Using Reflectors and Diffusers in your Photography

I’ve been doing food photography as a hobby for about 15 years. I try to use nature light as much as possible. However, I’ve found that using just one light source, like a window, causes some of its own problems. If the light is really strong, one side of the dish will be well light and the other rather dark. One of the other photographers who hung out in the Food Photo Forum introduced me to the idea of using reflectors. Before my daughter bought me a portable 5-in-1 reflector for Christmas one year, I used everything from white sheets of paper, to white plates to poster board to try and fill in the shadows. Trust me, having a REAL reflector makes a huge difference! I especially like the versatility of the 5-in-1 with its white, black, translucent, gold and silver sides, which meet the needs of various lighting conditions. Here is a simple shoot of my afternoon coffee to show you the differences. (None of the photos have been edited in anyway.)

Back-lit mug, no reflectors

Same conditions, white reflectors (My setup can be seen in the photo at the beginning of the post)

Gold reflector – creating warmth

Silver reflector – stronger light

The black reflector comes in handy when needing to block light. Usually, that’s because of reflections in glass. It can also be used to create more dramatic lighting effects, especially in portraits.

Window reflections on glass.

(Yes, I know the wine is crooked! The chair and tray I set it on weren’t straight apparently! LOL!)

Same conditions – black reflectors

My other go-to white reflectors are pieces of white Masonite board from Lowe’s. (The board you see on the left in the photo of my photography setup.) We bought one large sheet and my husband cut it into several different sizes for me. I use the larger pieces as a portable white surface to set food and other objects on. But, I also can quickly prop pieces up to help reflect light when needed.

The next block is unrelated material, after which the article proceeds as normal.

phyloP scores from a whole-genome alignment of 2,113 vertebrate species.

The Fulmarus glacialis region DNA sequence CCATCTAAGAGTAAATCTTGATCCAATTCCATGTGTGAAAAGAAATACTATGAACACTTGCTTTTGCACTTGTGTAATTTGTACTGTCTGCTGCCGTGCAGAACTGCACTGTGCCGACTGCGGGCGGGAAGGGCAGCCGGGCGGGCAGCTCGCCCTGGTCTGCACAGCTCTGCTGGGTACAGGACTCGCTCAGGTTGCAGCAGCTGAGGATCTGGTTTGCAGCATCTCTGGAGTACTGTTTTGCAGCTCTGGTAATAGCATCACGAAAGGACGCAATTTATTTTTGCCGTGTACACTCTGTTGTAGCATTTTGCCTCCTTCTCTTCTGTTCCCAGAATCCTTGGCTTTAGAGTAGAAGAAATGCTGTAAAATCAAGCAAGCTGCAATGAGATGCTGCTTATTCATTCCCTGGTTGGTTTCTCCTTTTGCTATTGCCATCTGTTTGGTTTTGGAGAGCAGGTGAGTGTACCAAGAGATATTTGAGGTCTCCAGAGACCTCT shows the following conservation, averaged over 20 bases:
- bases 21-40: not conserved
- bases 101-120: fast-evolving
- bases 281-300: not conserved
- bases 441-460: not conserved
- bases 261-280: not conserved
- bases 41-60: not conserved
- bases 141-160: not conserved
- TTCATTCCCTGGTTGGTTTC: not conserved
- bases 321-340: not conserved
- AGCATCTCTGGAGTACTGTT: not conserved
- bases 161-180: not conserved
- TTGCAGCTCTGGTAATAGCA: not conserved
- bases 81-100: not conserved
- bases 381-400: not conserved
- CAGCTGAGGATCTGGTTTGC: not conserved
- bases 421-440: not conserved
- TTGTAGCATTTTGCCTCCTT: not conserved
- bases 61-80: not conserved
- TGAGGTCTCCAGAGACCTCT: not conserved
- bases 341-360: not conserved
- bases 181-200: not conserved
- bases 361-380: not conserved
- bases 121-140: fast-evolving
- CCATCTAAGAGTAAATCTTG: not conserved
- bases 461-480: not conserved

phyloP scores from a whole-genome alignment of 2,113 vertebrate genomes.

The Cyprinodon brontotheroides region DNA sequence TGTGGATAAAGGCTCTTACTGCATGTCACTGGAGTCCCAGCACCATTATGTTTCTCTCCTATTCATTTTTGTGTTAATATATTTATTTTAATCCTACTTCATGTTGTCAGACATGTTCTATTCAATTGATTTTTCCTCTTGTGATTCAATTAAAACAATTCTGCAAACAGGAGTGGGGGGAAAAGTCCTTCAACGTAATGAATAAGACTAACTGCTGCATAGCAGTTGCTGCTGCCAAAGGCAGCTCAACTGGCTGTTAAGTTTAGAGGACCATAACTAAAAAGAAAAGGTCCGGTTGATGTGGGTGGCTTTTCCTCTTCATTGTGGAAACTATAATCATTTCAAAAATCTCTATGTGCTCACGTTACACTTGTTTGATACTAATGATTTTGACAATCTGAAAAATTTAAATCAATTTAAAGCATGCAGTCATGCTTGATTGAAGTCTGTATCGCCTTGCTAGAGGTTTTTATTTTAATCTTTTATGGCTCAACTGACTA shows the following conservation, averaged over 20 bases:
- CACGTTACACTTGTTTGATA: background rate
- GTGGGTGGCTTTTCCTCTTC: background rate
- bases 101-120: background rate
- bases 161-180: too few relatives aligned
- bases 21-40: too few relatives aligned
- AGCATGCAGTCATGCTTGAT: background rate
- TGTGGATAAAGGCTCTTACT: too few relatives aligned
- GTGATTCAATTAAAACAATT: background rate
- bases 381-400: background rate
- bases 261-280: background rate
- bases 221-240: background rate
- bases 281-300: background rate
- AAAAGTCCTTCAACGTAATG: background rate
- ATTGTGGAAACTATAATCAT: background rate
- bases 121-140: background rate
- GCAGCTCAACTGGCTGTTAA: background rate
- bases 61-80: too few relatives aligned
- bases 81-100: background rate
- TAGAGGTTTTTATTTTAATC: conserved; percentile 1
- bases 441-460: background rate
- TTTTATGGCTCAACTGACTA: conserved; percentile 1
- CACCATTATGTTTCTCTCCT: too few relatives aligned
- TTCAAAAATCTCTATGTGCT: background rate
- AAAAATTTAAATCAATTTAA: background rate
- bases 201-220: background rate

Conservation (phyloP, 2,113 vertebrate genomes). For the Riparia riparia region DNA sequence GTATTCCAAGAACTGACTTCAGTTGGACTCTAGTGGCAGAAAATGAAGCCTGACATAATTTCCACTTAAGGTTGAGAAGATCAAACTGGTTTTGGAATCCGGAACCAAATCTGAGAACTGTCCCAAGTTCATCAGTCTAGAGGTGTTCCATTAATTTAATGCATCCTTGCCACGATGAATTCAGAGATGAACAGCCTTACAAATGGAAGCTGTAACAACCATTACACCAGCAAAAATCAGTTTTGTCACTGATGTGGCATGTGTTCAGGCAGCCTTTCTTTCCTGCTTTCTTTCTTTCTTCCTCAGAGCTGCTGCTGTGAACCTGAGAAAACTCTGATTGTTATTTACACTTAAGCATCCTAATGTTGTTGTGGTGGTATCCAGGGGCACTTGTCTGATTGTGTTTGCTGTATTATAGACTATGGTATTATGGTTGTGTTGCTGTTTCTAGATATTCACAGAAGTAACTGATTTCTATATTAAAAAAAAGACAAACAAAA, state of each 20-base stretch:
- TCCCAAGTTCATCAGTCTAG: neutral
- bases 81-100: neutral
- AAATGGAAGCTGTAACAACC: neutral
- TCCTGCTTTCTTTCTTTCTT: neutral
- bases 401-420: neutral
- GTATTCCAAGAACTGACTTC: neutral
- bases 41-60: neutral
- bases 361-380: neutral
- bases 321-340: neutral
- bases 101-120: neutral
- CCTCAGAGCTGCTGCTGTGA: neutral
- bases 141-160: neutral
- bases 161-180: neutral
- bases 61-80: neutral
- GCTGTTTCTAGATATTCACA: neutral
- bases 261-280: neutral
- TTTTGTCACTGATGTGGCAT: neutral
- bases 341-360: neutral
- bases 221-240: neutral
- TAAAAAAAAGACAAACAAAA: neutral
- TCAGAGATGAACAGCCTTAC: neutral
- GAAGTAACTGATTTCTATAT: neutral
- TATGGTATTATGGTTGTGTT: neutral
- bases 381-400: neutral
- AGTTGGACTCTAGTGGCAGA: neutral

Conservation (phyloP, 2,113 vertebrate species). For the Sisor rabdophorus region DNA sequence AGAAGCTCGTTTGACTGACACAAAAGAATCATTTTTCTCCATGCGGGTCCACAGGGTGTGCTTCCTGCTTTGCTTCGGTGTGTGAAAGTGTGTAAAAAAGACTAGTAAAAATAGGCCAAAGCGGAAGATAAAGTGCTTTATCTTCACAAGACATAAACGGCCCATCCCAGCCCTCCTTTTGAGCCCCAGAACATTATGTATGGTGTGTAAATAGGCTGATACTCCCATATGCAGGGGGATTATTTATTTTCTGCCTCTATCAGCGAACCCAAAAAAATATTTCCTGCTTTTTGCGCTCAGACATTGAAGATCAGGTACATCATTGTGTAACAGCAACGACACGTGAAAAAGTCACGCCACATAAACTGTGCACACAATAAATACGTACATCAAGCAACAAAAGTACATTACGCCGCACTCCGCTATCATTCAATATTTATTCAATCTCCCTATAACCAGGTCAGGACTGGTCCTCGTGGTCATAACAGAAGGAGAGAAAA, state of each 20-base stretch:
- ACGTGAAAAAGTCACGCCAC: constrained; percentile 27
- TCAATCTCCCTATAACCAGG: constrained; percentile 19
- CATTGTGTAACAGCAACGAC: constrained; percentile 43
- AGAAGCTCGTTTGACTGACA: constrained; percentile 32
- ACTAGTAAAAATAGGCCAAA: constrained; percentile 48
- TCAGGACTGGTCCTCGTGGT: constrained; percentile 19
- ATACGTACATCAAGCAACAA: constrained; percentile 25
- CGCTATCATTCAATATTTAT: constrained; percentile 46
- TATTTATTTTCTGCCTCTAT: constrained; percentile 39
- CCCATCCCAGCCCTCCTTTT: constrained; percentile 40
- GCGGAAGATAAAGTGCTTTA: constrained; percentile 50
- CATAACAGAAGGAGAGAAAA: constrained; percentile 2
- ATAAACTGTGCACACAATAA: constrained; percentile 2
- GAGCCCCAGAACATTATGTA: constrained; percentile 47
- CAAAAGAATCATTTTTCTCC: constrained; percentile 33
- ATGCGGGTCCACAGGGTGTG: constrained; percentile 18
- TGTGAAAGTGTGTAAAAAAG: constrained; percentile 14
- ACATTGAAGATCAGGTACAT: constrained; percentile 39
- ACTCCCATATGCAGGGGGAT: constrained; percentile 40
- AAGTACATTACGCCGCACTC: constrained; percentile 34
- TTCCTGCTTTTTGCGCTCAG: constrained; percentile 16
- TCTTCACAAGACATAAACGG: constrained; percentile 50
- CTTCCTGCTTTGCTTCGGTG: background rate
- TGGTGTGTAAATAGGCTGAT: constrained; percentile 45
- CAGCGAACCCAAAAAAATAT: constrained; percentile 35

I did a series of pictures the other day featuring various danishes. Here’s an example of the difference reflectors can make in a real photo shoot.

And because the 5-in-1 is so portable, (they all zip together and fold up into a cover that is about 10-inches across) it is easy to take on location as well.

Natural conditions

Gold reflector

I use the translucent center of the 5-in-1 reflector as a diffuser too.¬† That comes in really handy when what I’m trying to take photos of are in direct sunlight with a harsh shadow. Diffusing the light cuts down on the contrast without changing any camera settings.

Direct Sunlight

Using the diffuser

So, if you are looking for an item to add to your own photography wish list, or need to buy something for another shutter bug, I don’t think¬† you can go wrong with this $10 purchase!


Roasted Italian Sausage and Potatoes

True comfort food!! So easy to make and the taste is sublime! Plus, if you are careful with the amount of olive oil and use the turkey sweet Italian sausage instead of pork, it is a comfort-food dish you can indulge in without any guilt!

Using red potatoes versions white or yellow versions cuts down on the roasting time. Make sure to cut your peppers and onions into big chunks or they overcook.

The foil-lined pan makes for super easy clean up as well. I prefer non-stick foil to make sure the potatoes are easy to stir while baking. Leftovers can be made into an easy soup or used as pizza toppings.

Roasted Italian Sausage and Potatoes with peppers and onions

red potatoes, cut into 1 inch chunks
red bell pepper(s), cleaned, and cut into 1 inch pieces
sweet onion(s), peeled and cut into 1 inch chunks
olive oil
1 lb sweet Italian turkey sausage

Preheat oven to 425.
Spread the vegetables in a single layer on a large foil-lined cookie sheet. (There should be space between the pieces or they won’t brown.)
Spray lightly with the olive oil and stir to coat. Place sausages on top of vegetables.
Roast for 45-60 minutes, stirring once or twice. Bake until potatoes pierce easily with a fork and the sausages are browned. Serve hot.